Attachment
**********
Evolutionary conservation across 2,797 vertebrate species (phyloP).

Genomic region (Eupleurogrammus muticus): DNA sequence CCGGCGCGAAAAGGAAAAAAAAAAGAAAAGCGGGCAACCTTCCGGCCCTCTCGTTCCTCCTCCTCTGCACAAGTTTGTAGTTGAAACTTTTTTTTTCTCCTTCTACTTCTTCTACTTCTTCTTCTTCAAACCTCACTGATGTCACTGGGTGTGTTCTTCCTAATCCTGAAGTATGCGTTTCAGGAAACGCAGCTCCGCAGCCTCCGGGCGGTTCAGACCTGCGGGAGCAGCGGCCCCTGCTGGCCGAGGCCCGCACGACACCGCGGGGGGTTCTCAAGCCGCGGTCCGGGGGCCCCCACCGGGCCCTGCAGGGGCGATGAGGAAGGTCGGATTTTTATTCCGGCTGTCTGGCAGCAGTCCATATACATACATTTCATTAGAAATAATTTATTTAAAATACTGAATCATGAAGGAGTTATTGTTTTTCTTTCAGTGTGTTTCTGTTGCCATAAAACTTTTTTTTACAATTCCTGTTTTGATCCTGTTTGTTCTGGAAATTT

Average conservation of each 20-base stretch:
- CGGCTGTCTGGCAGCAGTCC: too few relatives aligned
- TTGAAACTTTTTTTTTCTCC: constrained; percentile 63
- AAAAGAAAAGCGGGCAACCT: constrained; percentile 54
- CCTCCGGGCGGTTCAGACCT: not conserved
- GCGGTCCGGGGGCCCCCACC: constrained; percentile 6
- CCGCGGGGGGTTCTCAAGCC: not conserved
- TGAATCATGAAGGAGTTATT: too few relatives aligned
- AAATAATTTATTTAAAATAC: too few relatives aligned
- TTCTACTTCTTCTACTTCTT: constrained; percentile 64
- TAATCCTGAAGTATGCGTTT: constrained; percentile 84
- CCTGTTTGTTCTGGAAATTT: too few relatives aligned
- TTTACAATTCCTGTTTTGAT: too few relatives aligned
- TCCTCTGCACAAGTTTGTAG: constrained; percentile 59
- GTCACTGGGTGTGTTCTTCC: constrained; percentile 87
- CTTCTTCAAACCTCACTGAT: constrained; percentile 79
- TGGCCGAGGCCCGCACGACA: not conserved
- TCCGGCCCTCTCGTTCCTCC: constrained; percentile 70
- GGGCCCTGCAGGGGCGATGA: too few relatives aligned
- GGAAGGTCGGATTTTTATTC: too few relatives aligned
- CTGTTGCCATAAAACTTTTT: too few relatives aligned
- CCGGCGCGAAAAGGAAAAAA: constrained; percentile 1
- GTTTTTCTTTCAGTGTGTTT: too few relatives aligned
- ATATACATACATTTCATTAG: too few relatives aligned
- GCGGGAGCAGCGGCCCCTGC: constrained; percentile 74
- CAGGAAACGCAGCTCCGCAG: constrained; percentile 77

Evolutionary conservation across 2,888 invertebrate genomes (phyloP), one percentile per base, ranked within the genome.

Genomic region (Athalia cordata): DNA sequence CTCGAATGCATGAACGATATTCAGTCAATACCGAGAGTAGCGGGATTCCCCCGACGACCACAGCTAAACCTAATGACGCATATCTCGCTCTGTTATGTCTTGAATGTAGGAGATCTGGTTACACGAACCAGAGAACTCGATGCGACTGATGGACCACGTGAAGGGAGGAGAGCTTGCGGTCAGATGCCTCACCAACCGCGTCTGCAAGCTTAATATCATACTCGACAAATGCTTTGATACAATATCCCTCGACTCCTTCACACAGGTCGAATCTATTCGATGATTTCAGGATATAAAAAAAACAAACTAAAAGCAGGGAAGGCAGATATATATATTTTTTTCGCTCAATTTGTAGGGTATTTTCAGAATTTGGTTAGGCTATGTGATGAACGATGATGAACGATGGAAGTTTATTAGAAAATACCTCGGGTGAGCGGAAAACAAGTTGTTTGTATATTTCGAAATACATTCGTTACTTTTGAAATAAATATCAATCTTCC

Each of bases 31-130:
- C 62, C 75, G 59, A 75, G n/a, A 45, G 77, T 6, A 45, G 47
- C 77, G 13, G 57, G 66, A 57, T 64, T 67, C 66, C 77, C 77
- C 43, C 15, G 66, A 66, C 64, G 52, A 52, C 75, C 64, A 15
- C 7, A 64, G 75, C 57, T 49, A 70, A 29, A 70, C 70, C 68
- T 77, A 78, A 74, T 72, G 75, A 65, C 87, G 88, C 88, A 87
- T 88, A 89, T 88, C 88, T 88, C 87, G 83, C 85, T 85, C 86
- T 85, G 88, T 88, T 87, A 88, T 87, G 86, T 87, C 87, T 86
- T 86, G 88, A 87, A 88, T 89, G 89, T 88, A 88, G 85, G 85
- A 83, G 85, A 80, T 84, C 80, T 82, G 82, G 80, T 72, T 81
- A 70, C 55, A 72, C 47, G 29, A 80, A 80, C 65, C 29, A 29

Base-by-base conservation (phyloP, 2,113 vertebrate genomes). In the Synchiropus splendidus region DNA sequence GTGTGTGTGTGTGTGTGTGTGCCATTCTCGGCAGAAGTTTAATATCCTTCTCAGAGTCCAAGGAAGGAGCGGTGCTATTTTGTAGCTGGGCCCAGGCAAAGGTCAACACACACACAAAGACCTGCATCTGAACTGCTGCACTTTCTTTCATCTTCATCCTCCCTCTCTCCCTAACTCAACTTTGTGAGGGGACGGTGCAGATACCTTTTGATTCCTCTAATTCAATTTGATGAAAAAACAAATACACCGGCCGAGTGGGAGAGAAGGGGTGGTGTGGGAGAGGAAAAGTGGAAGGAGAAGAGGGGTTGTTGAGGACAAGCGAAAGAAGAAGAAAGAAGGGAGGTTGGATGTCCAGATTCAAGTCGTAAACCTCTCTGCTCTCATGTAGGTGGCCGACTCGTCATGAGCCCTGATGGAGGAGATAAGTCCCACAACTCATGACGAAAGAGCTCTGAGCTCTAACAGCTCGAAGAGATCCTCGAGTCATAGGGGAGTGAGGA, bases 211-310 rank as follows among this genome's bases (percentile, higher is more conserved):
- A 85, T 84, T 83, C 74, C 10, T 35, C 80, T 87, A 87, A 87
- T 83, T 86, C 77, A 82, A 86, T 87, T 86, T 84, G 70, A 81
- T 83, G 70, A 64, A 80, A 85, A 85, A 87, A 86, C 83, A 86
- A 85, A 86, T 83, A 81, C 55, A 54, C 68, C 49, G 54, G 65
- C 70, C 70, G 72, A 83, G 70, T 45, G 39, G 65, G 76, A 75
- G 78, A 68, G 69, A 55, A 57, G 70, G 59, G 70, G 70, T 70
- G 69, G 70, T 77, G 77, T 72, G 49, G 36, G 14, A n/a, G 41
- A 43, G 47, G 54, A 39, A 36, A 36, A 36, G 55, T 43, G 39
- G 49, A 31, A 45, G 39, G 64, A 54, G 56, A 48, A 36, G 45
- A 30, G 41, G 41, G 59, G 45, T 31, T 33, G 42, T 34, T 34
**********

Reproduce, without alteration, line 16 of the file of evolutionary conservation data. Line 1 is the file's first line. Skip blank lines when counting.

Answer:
- TCCTCTGCACAAGTTTGTAG: constrained; percentile 59